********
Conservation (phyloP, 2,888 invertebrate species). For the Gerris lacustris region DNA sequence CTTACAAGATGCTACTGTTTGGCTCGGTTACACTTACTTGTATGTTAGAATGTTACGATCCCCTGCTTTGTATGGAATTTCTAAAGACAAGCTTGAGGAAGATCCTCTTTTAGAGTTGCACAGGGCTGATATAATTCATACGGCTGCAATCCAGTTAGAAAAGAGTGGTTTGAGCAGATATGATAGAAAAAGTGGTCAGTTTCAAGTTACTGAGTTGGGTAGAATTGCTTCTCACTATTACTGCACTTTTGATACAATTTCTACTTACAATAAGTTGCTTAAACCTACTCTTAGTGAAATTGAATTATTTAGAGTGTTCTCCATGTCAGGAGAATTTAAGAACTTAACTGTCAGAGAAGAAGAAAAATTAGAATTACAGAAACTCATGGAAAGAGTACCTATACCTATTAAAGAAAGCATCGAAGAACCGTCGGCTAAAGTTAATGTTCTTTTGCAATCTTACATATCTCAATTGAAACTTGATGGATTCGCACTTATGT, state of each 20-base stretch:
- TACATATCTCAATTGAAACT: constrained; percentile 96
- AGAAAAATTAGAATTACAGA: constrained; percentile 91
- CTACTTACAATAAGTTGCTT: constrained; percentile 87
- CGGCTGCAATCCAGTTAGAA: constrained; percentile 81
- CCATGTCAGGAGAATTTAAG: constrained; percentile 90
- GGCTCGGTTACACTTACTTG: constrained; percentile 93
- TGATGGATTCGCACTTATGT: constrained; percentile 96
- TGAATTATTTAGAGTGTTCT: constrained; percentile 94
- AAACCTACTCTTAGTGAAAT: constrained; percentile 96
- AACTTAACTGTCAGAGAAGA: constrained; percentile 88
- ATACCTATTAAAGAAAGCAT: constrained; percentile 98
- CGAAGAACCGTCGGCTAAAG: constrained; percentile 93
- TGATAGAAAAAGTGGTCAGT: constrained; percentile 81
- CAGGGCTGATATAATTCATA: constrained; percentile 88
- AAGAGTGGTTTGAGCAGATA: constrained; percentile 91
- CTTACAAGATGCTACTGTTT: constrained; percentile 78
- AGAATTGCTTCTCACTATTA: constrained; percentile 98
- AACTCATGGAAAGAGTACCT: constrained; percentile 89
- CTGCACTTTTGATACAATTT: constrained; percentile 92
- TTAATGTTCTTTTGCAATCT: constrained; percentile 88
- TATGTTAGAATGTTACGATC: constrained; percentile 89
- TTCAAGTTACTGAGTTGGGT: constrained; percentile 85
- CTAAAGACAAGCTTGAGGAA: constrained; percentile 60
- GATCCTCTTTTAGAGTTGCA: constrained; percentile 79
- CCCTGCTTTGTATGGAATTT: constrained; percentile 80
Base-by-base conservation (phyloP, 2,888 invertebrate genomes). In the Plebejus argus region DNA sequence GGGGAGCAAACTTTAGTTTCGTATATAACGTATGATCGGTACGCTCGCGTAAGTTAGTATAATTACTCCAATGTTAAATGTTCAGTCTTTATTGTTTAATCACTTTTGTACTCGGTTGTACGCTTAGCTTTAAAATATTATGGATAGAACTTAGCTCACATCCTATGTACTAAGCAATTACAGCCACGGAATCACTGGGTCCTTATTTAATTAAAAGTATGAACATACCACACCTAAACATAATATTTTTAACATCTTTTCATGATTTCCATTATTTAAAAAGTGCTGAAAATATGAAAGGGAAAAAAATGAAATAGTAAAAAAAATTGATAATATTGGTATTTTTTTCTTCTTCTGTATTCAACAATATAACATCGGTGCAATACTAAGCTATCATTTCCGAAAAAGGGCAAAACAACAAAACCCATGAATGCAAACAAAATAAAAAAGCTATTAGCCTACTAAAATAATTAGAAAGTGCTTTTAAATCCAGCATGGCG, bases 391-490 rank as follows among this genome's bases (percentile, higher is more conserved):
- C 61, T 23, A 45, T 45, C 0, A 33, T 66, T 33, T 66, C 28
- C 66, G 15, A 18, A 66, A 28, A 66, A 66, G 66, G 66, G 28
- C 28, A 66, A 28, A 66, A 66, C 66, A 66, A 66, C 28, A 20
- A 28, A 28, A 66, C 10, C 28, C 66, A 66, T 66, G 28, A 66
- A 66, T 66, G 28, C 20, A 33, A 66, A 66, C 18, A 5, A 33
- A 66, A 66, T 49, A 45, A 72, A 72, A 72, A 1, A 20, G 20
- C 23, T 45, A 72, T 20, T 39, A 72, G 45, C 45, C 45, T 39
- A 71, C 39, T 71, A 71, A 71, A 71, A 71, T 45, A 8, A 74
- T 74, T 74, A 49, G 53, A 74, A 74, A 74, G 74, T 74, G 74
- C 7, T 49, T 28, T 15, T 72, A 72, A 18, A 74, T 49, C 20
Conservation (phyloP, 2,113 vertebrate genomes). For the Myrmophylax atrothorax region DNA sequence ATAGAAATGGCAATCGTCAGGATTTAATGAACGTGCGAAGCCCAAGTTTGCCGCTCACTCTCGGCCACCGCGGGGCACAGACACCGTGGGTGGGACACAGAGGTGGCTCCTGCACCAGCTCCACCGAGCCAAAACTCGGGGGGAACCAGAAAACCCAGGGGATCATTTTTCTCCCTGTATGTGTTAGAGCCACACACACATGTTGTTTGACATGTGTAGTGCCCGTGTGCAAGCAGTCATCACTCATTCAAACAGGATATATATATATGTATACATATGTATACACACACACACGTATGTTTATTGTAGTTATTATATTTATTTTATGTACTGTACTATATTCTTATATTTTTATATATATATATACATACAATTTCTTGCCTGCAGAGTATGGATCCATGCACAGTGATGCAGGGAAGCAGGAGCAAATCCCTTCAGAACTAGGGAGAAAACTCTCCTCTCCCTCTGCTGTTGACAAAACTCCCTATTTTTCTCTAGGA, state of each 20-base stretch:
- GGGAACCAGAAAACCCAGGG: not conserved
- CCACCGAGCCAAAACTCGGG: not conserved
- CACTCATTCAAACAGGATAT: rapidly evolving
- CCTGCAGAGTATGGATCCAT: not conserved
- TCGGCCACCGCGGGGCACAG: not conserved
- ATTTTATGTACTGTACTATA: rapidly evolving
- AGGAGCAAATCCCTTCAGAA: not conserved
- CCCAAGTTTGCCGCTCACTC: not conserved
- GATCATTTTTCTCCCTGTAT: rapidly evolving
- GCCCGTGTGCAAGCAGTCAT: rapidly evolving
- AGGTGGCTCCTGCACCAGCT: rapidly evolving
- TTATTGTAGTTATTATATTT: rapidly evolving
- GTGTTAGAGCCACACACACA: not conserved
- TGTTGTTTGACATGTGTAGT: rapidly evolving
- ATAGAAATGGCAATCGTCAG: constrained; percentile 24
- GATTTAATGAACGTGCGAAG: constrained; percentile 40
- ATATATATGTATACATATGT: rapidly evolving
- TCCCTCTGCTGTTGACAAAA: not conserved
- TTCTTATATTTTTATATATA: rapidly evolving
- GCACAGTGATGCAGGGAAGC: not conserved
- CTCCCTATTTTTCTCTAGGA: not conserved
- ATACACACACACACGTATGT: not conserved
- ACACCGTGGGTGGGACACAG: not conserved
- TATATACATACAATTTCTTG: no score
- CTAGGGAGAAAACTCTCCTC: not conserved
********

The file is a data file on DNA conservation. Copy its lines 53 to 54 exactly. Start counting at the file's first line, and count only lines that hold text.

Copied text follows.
- ATAGAAATGGCAATCGTCAG: constrained; percentile 24
- GATTTAATGAACGTGCGAAG: constrained; percentile 40